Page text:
So is it any good? Is the conclusion that we Tolkien fans have been waiting so many long years for worth the blood, sweat, time, and tears it took to manufacter? Definitely! I should qualify this by saying that I loved Fellowship of the Ring dearly, but Two Towers left me more than a bit miffed at the changes. While Return of the King has changes (only 2 really notable ones--neither at all anything worth seriously whining about) to the text, what its only true downfall is are the exclusions. There are several moments in the film where you feel that there used to be a scene there. Not just because, if you know the story, you know what's supposed to happen where, but more like edits that needed just a few days more time to make perfect. This will keep the film from winning best picture (it will get nominated), though I'm fairly confident in saying that the film will get Jackson his much deserved Best Director Oscar. This will also make the Extended Edition easily the best of the three. You really do get a ton of story even if so much is clipped out. As expected, the Battle of the Pelennor Fields is utterly brutal and gruesome and sad and heroic and amazing--much more so than the Battle of Helm's Deep. Each battle really has their own place being a great action sequence, however. Helm's Deep had a feeling in it all like they would eventually win and it was fun watching our heroes kick hard and take names. Pelennor has a feeling of utter despair.
The special effects guys are again to be commended on such magnificent work. Minas Tirith looks absolutely amazing, Gollum actually looks slightly more believable (if that's possible) than he did in Towers, and the Nazgul (particularly the Witch-King of Angmar) are nothing short of awesome. The talent of the folks down at WETA cannot be overstated. They, over three films, have managed to make every single frame of the film feel like Middle-Earth instead of being simply somewhere they filmed at. Here we see spectacular locations from the Black Gates, to Cirith Ungol, to the Court of the White Tree and each feel completely authentic. The effects in the film are remarkably consistent with the only disbelief really coming from looking at the sheer volume of things on screen and knowing it is simply impossible for what you're seeing to really be there. One knock against one effect, however, is that the army that Aragorn brings to the table is a shade of green that belongs more in a Mountain Dew commercial than in an epic masterpiece--minor gripe.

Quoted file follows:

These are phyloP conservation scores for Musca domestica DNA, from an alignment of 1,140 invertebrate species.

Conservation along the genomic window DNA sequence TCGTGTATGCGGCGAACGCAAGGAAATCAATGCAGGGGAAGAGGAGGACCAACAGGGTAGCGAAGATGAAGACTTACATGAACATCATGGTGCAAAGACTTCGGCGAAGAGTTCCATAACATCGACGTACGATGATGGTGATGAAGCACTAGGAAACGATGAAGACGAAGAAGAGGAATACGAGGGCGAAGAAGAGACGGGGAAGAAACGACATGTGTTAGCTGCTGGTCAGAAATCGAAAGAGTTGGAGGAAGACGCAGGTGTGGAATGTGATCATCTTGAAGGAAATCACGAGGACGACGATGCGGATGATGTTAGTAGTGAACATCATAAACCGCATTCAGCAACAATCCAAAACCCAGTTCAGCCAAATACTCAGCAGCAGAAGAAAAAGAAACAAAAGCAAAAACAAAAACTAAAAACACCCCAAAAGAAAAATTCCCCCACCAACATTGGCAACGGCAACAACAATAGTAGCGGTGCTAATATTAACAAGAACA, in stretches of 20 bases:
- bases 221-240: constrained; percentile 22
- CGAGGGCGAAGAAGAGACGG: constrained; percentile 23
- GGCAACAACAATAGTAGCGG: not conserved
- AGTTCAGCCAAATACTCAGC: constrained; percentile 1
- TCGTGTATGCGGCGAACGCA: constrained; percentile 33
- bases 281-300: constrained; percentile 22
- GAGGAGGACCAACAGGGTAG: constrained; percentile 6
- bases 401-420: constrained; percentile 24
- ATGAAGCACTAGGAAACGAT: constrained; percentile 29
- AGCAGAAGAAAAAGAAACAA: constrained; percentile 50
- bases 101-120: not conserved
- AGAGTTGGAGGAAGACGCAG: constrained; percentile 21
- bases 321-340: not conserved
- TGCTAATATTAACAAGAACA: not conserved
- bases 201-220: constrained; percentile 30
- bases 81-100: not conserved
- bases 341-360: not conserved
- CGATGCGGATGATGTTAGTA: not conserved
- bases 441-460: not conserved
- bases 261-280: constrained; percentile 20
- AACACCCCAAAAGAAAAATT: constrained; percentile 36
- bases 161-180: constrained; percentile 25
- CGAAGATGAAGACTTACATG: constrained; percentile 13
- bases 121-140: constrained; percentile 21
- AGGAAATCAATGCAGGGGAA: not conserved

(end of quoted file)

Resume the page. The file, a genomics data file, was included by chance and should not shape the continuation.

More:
The acting, as always, is spot on with special note again to Sir Ian McKellen for truly being the Gandalf we all know from the books. Fans of the books and films alike will be glad to know that the White Wizard really gets into the thick of battle in this one. He also looks great doing it. Rhys-Davies and Orlando Bloom as Gilmli and Legolas continue to truly immerse themselves in their characters as well. Special note, though, has to go out to John Noble for bringing Denethor to bitter and spiteful life, and again to Bernard Hill for making Theoden the kind of king anyone would follow. Aragorn finally gets to show off some of his heretige, and Viggo Mortensen acts it marvelously. Also coming into their own are Billy Boyd and Dominic Monaghan. Merry and Pippin truly get their chance to shine in this film (as in the book), and show true courage and spirit. And then there's Elijah Wood's Frodo, Sean Astin's Samwise, and Andy Serkis' Smeagol. Andy actually has the oppurtunity to be himself without the effects as just Smeagol for the first ten minutes or so of the film, showing his downfall and enslavement to the Ring's power, and just like before, his Gollum is cruel in all the right ways. Elijah Wood seems, as usual, to have been born for this role. As Frodo quests the long dark of Torech Ungol and across the Plains of Gorgoroth in Mordor, you really do sense that he's just exhausted--you truly feel that his body will give away at any moment. For the short time he is without his shirt in one scene, check out the scars around his neck where the ring has been hanging. Frodo is a truly powerful role and Elijah fits the bill perfectly. I have mixed, though honest, feelings in saying that I believe that this will be the role he will always be remembered for.